The Bainbridge Firm, LLC
Workers’ Compensation • Social Security Disability
Free Initial Consultation
800-762-1612Toll Free

Columbus Workers' Compensation Law Blog

Ohio poultry company fined $1.46M for 2 amputation incidents

After two Case Farms employees lost body parts in terrible accidents, and were later fired, the chicken supply company is facing fines totaling more than $1.46 million from the U.S. Occupational Safety and Health Administration.

OSHA blamed Case for the incidents. “How many injuries will it take before Case Farms stops exposing workers to dangerous machinery parts?” the assistant secretary of labor for occupational safety said in a press release announcing the massive proposed fines.

Workplace fatalities going up in Ohio, U.S.

Fatal workplace incidents are on the rise in the U.S., including here in Ohio. That grim news comes from the U.S. Bureau of Labor Statistics and the Ohio Department of Health, and suggests that we still have a long way to go before we can say that all jobs in this country are reasonably safe.

According to The Dayton Daily News, there were 4,679 fatal work injuries nationwide in 2014, a 2 percent increase over the previous year. Ohio was one of the 24 states that had more workplace deaths in 2014, and the state’s numbers were even more dramatic. There were 184 fatal work incidents in 2014, compared with 149 in 2013.

How many U.S. construction workers die every year?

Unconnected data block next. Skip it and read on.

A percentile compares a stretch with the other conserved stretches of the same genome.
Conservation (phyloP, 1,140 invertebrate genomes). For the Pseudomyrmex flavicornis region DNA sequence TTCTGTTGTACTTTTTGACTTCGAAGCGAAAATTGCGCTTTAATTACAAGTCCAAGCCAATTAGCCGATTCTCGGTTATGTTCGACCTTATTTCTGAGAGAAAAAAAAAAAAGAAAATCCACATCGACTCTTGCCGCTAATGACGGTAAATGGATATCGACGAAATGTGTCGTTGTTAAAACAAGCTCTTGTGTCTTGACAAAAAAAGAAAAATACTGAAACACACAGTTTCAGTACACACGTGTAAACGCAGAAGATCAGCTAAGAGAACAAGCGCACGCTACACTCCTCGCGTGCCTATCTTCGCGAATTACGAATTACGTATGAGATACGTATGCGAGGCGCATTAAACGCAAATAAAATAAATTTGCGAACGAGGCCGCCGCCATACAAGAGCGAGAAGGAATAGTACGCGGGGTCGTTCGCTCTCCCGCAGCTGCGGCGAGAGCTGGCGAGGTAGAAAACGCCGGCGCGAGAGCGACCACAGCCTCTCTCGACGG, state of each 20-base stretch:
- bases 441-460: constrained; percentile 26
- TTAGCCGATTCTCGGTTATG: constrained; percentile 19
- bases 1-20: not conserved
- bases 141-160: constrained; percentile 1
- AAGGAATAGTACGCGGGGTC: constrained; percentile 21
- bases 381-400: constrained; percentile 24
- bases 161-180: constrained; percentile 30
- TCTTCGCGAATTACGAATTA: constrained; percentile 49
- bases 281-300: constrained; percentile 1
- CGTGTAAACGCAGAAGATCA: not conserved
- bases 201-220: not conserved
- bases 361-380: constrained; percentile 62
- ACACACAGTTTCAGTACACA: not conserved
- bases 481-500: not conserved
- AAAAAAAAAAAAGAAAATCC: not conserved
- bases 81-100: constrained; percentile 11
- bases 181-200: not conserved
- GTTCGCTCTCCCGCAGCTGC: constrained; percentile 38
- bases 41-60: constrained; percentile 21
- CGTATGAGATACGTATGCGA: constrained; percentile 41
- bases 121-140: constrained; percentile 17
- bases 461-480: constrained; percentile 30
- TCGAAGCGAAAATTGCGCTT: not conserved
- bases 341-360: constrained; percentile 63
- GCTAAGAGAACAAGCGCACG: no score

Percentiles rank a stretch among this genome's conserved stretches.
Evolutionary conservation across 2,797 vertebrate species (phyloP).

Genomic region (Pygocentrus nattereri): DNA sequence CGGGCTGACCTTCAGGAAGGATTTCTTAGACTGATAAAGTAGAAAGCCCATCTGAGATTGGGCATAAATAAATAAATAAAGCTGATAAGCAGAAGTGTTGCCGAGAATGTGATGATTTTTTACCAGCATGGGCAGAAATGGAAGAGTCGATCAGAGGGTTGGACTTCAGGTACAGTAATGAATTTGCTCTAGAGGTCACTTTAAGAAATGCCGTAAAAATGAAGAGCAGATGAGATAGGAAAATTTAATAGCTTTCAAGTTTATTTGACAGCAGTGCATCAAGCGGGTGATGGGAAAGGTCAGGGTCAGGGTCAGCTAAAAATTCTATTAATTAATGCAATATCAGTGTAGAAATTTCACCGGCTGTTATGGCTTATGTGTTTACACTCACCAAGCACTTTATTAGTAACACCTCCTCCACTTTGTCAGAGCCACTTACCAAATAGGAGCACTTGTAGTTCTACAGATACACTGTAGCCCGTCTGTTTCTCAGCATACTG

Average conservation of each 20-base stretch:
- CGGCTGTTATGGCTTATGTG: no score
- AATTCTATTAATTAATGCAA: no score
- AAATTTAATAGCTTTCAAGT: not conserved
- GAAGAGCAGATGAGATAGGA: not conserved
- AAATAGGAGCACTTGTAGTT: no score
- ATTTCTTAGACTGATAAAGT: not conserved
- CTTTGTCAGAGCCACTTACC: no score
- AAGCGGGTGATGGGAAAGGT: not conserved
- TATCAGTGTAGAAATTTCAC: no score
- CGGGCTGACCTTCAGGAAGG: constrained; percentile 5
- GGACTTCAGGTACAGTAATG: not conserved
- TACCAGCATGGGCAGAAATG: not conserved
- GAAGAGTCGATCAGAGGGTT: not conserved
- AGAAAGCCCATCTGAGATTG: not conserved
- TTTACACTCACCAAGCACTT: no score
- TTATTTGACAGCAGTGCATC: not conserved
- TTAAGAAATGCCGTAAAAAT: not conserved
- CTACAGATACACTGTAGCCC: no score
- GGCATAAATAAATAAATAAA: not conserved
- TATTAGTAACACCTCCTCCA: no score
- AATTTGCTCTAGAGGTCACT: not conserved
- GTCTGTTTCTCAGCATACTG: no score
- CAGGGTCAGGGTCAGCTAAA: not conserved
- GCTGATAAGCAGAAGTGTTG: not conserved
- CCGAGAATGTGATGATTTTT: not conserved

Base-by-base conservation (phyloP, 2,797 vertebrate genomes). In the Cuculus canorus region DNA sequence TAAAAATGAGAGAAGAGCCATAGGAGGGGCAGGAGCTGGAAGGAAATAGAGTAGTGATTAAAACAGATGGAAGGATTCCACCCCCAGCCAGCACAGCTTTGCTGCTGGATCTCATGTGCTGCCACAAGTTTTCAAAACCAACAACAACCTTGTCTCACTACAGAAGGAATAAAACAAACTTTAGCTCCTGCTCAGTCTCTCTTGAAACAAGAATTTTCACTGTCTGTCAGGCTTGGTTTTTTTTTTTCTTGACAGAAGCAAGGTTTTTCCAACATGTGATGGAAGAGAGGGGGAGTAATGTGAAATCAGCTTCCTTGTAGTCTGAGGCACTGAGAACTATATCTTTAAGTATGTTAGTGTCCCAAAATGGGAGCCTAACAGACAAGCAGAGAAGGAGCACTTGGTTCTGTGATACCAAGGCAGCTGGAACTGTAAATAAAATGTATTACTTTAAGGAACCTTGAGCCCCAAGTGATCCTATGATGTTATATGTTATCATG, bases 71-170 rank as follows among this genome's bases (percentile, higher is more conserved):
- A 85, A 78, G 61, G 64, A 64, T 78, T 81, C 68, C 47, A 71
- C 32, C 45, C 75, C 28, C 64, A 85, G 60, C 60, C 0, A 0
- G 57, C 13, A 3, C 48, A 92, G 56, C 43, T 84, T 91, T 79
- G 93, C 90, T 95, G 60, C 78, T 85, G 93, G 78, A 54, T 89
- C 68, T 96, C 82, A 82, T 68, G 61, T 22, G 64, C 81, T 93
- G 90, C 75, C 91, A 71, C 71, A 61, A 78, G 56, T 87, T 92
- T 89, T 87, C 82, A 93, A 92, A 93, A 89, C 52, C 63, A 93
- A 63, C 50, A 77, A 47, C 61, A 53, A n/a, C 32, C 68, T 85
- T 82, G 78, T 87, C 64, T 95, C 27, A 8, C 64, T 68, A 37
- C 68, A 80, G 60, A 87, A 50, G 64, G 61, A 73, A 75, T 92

It usually makes the news when a construction worker is killed on the job in Ohio. Obviously, these incidents do not happen every day, but neither are they nearly as rare as they should be.

According to the U.S. Occupational Safety and Health Administration, there were 828 construction site fatalities in 2013. That means about U.S. construction workers died each day in America, but that grim number is actually much better than it used to be. In 1970, about 38 construction workers were killed per day, according to WCCO-TV.

Obesity can complicate workplace injuries, workers' comp claims

We all know that obesity is a serious health problem, but millions of people in Ohio and throughout the U.S. struggle with this condition. It is estimated that one in three Ohio residents live with obesity, which the Centers for Disease Control and Prevention defines as a body mass index of 30 or higher.

Obesity is associated with many serious illnesses, such as diabetes, heart disease and hypertension. Another way obesity can affect your health that may surprise our readers is in the workplace. Research suggests that obese workers are more likely to get hurt on the job, and often take longer to recover than non-obese people who suffered similar workplace injuries.

For Labor Day, a brief history of Ohio's workers' comp system

Monday is Labor Day. Most of us will enjoy the extra day off, but Labor Day weekend is also a time to reflect on the evolution of workplace safety protections in this country, including the introduction of workers’ compensation benefits when an employee gets hurt on the job.